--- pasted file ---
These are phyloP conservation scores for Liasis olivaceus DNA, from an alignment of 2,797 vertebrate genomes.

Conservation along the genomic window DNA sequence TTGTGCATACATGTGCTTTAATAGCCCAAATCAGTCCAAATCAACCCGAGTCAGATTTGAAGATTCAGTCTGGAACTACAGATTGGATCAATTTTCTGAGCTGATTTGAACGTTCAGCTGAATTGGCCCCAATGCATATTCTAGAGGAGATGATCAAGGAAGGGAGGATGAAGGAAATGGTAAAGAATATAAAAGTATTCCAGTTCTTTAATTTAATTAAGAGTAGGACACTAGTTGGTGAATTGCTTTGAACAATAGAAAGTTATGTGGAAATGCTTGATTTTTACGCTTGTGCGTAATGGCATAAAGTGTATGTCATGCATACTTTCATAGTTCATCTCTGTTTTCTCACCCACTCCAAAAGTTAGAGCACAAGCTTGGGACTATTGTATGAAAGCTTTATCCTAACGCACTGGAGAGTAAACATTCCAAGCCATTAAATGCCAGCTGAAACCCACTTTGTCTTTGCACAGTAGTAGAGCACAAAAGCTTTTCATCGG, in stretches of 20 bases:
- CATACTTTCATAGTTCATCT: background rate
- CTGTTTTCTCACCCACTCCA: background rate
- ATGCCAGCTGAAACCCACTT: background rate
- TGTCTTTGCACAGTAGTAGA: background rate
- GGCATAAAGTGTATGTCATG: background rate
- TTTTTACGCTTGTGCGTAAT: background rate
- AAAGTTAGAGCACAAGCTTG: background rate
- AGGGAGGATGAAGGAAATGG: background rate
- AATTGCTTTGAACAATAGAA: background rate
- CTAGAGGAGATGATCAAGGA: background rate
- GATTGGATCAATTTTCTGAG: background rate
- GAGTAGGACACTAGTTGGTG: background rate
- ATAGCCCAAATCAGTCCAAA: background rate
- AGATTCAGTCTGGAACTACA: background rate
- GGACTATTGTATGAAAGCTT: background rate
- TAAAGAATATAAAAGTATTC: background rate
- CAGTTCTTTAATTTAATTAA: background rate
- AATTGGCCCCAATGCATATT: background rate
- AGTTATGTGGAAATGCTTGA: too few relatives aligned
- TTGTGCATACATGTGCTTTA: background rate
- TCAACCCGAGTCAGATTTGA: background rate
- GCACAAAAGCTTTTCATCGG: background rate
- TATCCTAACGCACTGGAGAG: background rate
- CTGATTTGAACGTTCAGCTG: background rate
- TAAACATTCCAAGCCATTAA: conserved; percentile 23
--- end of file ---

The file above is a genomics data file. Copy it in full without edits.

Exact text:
These are phyloP conservation scores for Liasis olivaceus DNA, from an alignment of 2,797 vertebrate genomes.

Conservation along the genomic window DNA sequence TTGTGCATACATGTGCTTTAATAGCCCAAATCAGTCCAAATCAACCCGAGTCAGATTTGAAGATTCAGTCTGGAACTACAGATTGGATCAATTTTCTGAGCTGATTTGAACGTTCAGCTGAATTGGCCCCAATGCATATTCTAGAGGAGATGATCAAGGAAGGGAGGATGAAGGAAATGGTAAAGAATATAAAAGTATTCCAGTTCTTTAATTTAATTAAGAGTAGGACACTAGTTGGTGAATTGCTTTGAACAATAGAAAGTTATGTGGAAATGCTTGATTTTTACGCTTGTGCGTAATGGCATAAAGTGTATGTCATGCATACTTTCATAGTTCATCTCTGTTTTCTCACCCACTCCAAAAGTTAGAGCACAAGCTTGGGACTATTGTATGAAAGCTTTATCCTAACGCACTGGAGAGTAAACATTCCAAGCCATTAAATGCCAGCTGAAACCCACTTTGTCTTTGCACAGTAGTAGAGCACAAAAGCTTTTCATCGG, in stretches of 20 bases:
- CATACTTTCATAGTTCATCT: background rate
- CTGTTTTCTCACCCACTCCA: background rate
- ATGCCAGCTGAAACCCACTT: background rate
- TGTCTTTGCACAGTAGTAGA: background rate
- GGCATAAAGTGTATGTCATG: background rate
- TTTTTACGCTTGTGCGTAAT: background rate
- AAAGTTAGAGCACAAGCTTG: background rate
- AGGGAGGATGAAGGAAATGG: background rate
- AATTGCTTTGAACAATAGAA: background rate
- CTAGAGGAGATGATCAAGGA: background rate
- GATTGGATCAATTTTCTGAG: background rate
- GAGTAGGACACTAGTTGGTG: background rate
- ATAGCCCAAATCAGTCCAAA: background rate
- AGATTCAGTCTGGAACTACA: background rate
- GGACTATTGTATGAAAGCTT: background rate
- TAAAGAATATAAAAGTATTC: background rate
- CAGTTCTTTAATTTAATTAA: background rate
- AATTGGCCCCAATGCATATT: background rate
- AGTTATGTGGAAATGCTTGA: too few relatives aligned
- TTGTGCATACATGTGCTTTA: background rate
- TCAACCCGAGTCAGATTTGA: background rate
- GCACAAAAGCTTTTCATCGG: background rate
- TATCCTAACGCACTGGAGAG: background rate
- CTGATTTGAACGTTCAGCTG: background rate
- TAAACATTCCAAGCCATTAA: conserved; percentile 23